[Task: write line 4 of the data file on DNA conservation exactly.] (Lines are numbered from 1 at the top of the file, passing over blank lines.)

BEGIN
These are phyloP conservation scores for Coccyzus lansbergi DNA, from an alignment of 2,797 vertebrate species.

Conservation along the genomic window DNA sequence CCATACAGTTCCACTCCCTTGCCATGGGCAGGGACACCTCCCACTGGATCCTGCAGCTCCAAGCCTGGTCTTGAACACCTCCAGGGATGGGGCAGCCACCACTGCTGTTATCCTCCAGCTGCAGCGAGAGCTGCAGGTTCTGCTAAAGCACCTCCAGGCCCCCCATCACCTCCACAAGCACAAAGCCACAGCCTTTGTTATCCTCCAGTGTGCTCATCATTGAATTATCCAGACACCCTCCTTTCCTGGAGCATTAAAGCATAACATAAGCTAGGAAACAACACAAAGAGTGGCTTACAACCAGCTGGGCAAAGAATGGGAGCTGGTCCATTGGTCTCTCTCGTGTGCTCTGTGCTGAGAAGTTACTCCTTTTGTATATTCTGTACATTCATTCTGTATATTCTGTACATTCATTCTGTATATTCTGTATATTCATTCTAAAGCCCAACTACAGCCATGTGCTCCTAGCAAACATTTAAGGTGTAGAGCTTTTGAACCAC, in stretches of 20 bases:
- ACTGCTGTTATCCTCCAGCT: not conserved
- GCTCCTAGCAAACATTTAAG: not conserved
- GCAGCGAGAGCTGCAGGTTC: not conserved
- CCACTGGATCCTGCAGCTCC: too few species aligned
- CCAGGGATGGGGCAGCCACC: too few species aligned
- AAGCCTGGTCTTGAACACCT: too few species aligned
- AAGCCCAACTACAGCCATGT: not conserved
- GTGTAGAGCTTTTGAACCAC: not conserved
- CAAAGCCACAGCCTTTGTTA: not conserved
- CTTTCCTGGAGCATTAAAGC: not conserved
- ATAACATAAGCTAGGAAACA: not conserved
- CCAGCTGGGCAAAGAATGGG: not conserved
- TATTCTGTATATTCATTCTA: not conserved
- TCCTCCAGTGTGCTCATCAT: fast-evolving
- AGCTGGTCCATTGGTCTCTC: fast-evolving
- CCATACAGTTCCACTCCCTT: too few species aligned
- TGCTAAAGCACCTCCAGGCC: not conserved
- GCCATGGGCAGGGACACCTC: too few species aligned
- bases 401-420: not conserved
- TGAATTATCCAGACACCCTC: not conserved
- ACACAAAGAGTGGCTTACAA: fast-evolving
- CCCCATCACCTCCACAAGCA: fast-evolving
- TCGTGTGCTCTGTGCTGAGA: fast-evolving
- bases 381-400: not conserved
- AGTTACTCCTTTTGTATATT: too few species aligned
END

- GCTCCTAGCAAACATTTAAG: not conserved